- Christ-institutions are interdependent. Some measure of completion is required at each level of development before advancing to the next level. If students enter college without Christian character, Christian communion and a Christian worldview, they are not ready for the critical thinking required for the integration of faith and reason through a Christ-centered liberal arts curriculum. Likewise, if students graduate from college without the discernment of the Christian mind in spiritual, moral and social matters, the application of learning to calling and career in Christian vocation will require some form of remedial learning.
- Christ-centered institutions must be intentional about their designated role in faith development. No institution can do all things for all people. Even the church, with its broad sweep of ministries and vital interest in every stage of spiritual growth, must focus its attention upon introducing children to Christian doctrine, celebrating their conversion and confirming their commitment through the means of grace. Christ-centered institutions of learning are often tempted to blur their focus by trying to be culturally relevant, politically correct or financially viable. If their intention to be Christ-centered is forfeited by trying to be all things to all people, the seamless garment becomes tattered cloth.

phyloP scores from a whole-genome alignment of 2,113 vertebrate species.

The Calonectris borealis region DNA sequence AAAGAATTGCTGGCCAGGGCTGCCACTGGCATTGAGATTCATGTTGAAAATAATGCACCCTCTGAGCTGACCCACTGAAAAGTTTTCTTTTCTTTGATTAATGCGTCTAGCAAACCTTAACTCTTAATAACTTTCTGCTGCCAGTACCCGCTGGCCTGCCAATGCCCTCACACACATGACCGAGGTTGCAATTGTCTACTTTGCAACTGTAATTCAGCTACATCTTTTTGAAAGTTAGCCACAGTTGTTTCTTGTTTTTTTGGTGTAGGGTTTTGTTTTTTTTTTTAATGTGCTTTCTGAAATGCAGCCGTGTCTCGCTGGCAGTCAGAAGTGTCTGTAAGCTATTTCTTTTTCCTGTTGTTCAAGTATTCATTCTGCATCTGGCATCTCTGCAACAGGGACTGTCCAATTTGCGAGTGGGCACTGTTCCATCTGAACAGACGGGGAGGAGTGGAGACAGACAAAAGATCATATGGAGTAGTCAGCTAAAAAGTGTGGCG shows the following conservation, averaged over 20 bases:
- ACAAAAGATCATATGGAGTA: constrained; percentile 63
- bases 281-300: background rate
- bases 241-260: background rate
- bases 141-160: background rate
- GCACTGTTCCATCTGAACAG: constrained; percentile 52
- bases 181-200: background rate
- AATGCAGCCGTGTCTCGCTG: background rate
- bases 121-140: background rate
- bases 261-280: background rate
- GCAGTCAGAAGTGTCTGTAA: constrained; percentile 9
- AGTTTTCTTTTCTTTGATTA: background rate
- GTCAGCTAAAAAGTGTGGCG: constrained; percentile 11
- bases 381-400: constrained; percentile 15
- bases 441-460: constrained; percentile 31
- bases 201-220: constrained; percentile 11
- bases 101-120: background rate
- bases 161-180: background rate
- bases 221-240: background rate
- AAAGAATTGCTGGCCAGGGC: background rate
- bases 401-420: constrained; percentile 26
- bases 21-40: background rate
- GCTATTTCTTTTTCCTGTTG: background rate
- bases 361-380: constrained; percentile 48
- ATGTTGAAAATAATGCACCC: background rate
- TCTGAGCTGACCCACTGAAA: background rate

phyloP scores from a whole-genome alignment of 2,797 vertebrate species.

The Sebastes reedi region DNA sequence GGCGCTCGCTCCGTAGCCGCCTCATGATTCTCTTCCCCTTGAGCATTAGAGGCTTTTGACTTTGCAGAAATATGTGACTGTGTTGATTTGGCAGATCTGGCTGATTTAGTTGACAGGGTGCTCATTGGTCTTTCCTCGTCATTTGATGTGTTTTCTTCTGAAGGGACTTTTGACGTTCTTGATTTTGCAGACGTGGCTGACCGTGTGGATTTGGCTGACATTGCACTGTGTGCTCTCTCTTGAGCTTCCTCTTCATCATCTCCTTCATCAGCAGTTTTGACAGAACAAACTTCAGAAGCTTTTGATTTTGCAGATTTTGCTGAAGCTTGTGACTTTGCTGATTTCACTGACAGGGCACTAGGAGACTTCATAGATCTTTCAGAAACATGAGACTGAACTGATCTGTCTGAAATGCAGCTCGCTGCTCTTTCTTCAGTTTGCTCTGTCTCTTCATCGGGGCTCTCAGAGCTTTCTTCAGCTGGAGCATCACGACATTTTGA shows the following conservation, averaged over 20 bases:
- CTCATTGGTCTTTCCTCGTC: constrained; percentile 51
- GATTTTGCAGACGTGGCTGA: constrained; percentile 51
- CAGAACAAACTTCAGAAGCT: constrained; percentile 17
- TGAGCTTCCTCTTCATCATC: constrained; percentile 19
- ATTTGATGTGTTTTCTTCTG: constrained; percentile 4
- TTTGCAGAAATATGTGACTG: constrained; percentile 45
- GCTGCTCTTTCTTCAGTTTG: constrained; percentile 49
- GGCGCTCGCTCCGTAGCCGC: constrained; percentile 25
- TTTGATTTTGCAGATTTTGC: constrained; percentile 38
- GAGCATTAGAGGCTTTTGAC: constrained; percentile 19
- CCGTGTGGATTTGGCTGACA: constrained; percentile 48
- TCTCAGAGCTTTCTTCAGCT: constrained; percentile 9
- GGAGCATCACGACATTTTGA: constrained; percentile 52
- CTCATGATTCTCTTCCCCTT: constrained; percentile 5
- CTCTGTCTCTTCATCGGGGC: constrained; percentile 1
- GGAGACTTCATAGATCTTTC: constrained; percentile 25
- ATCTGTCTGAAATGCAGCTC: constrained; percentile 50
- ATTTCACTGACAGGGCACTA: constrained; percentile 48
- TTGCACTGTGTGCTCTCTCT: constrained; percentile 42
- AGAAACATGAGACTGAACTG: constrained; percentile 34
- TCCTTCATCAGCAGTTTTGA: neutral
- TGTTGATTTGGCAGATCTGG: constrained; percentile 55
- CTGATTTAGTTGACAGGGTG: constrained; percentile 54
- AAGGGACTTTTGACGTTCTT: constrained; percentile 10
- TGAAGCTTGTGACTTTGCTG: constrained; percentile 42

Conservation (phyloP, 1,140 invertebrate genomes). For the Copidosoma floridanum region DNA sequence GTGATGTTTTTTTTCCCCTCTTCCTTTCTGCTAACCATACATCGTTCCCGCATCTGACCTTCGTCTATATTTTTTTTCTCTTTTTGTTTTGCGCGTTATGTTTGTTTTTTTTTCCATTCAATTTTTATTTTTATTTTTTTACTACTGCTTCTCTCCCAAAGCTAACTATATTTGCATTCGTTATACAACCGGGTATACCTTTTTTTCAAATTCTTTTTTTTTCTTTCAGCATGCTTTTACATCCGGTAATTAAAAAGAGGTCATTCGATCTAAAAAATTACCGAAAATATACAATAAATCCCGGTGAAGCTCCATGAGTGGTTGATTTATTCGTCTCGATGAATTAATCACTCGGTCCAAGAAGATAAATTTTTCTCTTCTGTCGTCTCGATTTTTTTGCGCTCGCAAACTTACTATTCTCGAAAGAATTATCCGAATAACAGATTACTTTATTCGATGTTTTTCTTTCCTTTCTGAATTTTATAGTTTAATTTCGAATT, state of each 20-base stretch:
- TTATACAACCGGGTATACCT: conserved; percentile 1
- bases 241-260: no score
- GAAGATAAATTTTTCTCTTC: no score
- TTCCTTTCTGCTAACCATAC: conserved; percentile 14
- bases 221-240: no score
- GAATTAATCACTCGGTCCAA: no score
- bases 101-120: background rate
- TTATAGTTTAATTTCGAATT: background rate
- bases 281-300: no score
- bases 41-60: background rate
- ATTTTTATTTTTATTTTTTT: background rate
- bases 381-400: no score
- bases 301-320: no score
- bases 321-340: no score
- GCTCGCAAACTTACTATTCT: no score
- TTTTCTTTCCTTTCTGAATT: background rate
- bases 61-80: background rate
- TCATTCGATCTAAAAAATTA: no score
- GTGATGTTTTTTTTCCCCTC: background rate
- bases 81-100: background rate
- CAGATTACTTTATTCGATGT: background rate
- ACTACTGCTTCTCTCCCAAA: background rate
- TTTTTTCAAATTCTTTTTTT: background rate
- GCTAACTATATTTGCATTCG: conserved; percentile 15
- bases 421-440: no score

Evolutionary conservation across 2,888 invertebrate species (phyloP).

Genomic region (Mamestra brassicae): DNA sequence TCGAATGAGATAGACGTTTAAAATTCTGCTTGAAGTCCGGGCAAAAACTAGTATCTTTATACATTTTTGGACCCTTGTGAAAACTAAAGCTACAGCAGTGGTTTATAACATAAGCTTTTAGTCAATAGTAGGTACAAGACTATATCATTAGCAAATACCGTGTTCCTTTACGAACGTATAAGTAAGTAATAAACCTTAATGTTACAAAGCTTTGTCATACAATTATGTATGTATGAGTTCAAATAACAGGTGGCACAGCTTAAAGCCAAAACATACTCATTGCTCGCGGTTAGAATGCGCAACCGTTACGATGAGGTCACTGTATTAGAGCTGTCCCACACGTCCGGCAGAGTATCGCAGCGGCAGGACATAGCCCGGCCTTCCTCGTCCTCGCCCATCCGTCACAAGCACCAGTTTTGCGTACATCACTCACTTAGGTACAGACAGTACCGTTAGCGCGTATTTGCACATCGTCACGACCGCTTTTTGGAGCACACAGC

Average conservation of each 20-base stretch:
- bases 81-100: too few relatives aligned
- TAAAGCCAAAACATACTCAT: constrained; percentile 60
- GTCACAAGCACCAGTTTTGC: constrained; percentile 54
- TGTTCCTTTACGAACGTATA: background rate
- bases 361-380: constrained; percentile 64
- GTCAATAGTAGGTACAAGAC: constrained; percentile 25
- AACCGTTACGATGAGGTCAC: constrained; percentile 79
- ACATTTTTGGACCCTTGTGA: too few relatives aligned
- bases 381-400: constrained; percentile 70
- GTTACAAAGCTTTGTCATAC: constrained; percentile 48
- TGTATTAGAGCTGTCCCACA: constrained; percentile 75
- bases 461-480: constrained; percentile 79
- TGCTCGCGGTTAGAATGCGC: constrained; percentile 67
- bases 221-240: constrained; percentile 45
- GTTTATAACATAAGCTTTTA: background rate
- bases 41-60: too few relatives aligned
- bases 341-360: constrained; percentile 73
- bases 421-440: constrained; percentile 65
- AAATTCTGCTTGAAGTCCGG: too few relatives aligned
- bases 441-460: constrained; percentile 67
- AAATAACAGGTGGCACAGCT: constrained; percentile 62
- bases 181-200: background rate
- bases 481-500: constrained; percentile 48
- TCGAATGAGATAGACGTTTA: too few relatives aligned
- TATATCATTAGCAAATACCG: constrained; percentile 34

- All Christ-centered institutions are accountable for the same spiritual outcome. The Apostle Paul, writing to the Corinthians, aspires us toward that goal when he writes, “And we all, who with unveiled faces contemplate the Lord’s glory, are being transformed into his image with ever-increasing glory, which comes from the Lord, who is the Spirit”(2 Corinthians 3:18).
Over the doorpost of our homes, at the entrance to our churches and on the archway of every institution of learning we should post this ever-present reminder of our ultimate purpose. The only reason for the existence of Christ-centered learning is to see our students“being transformed into his image with ever-increasing glory.”
- The system of Christ-centered education requires communication and cooperation. Sad to say, educational institutions, whether secular or religious, seldom speak to each other. When communication among levels of learning is limited or lost, students suffer. Christ-centered institutions, dedicated to the development of whole persons in Christ, cannot afford the silence. Avenues of communication and cooperation among all levels of learning and all institutions of Christ-centered education, at home and abroad, need to be opened. To assure a seamless garment for the future, all Christ-centered institutions mustcome together on the truth we claim, the text we adopt and the teaching we employ.